On Monday, the US government added 5 Chinese military officers to the FBI most wanted list, charging them with stealing valuable trade secrets from major American companies. It's very rare for the US to charge foreign government employees for something like this, and a major escalation in the clash between the US and China over cybersecurity.
There's no way the US will actually be able to prosecute these guys, but, according to cyberespionage expert P.W. Singer, that's not the point. "We're talking of hundreds of active campaigns," Singer said, "well over 100 billion dollars [stolen] from the US economy alone. The Chinese military organization [running this] has over 120,000 members." The indictment is supposed to tell China to spy less or else risk more severe punishment down the line.
Singer is the director of the Center for 21st Century Security and Intelligence at the Brookings Institute, where his work focuses on the impact of new technology on national security. He recently coauthored Cyberwar and Cybersecurity: What Everyone Needs to Know, so I figured he'd be a good person to make sense of today's China news. He and I spoke by phone on the scale of Chinese spying, its impact on world politics, and whether the US really thinks that indicting a few members of the Chinese military will make a difference. What follows is a transcription of my conversation with Singer, edited for both length and clarity.
Zack Beauchamp: Let's start with the most basic question. Why did the United States just indict some members of the Chinese military for hacking?
P.W. Singer: The goal isn't to actually jail them the way it would be a traditional indictment. It's to send a message.
It's not like Seal Team Six is going to swoop into China and pull them out. It's more the symbolism of us saying "we've had enough, and we're going to air something that previously we've argued about in private." This points to the scale of concern over cyber-espionage.
By any measure, it's the largest theft in human history that's playing out right now. All this discussion and obsession over cyberterrorism, cyber-9/11 — something we spend more time on than this threat of "death by 1000 cuts." There have been over 31,000 articles on cyber-terrorism, even though there's not been a single incident that meets the FBI definition. This intellectual property theft is real.
Second big message here: [the indictment] sets the table for future pressure to be brought to bear on China. It takes public things that we've had discussions about in private settings, which are then going to be pushed harder in private settings in the future. It's also notable that we didn't mention any of the state-linked Chinese companies that have been shown to benefit from this, we just named the individuals. That's a card the US can play later. So [the US] is setting up that kind of pressure in the bilateral relationship.
[It also] potentially sets the stage for action in venues that the Chinese government actually cares about. They're not sweating over what happens in a Pennsylvania courthouse so much as whether we took this to the World Trade Organization. The WTO is a setting where their economy has benefitted greatly and, if we [the US] were to take these kind of thing into a WTO setting, it could really ramp up the pressure on them.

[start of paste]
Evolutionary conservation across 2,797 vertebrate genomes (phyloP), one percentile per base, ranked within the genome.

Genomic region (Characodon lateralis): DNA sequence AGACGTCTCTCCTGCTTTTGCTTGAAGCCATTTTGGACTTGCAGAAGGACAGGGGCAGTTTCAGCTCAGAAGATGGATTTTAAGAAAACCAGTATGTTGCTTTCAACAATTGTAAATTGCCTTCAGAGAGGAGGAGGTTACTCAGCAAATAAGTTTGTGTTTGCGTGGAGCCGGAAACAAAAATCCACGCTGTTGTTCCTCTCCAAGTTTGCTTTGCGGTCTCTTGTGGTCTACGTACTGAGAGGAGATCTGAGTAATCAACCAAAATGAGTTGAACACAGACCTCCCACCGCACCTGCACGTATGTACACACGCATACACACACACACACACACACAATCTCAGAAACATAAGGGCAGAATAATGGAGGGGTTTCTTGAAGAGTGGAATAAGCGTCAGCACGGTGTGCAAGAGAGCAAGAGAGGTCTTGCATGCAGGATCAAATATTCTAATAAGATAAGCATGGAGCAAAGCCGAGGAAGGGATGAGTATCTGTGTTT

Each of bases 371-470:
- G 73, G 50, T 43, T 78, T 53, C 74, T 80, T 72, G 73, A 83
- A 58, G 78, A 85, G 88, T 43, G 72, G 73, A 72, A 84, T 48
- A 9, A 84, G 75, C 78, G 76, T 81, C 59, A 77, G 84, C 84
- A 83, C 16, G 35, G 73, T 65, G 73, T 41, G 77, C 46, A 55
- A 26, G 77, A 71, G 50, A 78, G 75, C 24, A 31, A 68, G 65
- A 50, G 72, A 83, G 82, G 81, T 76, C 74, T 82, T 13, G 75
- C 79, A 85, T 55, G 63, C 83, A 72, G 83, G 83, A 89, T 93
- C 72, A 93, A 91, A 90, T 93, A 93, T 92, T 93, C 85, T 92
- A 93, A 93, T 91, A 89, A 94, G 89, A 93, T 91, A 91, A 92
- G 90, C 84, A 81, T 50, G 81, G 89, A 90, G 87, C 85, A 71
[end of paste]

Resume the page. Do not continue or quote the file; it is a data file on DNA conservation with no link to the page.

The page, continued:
Third, you could interpret this through a post-Snowden lens. The topic of Chinese cyberespionage had been at the top of the list in discussions for the last several years, and it was a key point that we had been trying to build pressure on bilaterally and even build an international coalition of other victimized economies for action on.
Then along came Mr. Snowden. The revelations kinda blew a hole in the US strategy, knocked us back on our heels on almost anything and everything cyber-related when it came to international diplomacy. This is the kind of thing that we weren't going to bring to the table in the midst of the Snowden affair playing out. It's now coming up on a year, and we're trying to show that there are other concerns on the cyber table besides just damage control.
That of course points to the very obvious way China is going to respond to this. It's going to respond with anger and it's going to respond with pointing the finger back and saying, "you Americans engage in just as much cyber-espionage as proven by Mr. Snowden." So we're going to see a public back-and-forth about this.
ZB: You mentioned something earlier about theft. About this being almost commercial, for-profit theft rather than stealing state secrets or cyberterrorism. Does China want to go after more US commercial interests than it does security interests?
PS: There is an incredible irony here. It's not traditional espionage that's causing so much disruption in the US-China relationship. It's economic espionage.
The irony is that normally we weigh national security things greater than economic security things, but in this case the scale of the IP theft is massive. We're almost saying "hey, we're OK — we're not happy, but we're OK — with your traditional forms of spying, but when you're going after trade secrets on such a mass scale, that's what really upsets us."
It sort of points to the new nature of espionage and national security in the espionage. It's being committed by Chinese state-linked and, in particular, Chinese-military linked entities. They're carrying out the theft. But the targets of it range from across the spectrum: everything from jet fighter designs to oil company equipment designs to the designs of chairs made by small furniture makers. Or the theft of negotiating strategies: what everything from oil companies to soft drink companies were going to bid in competition with Chinese companies. Its been going after academic and scientific research; going even after personal cell phones.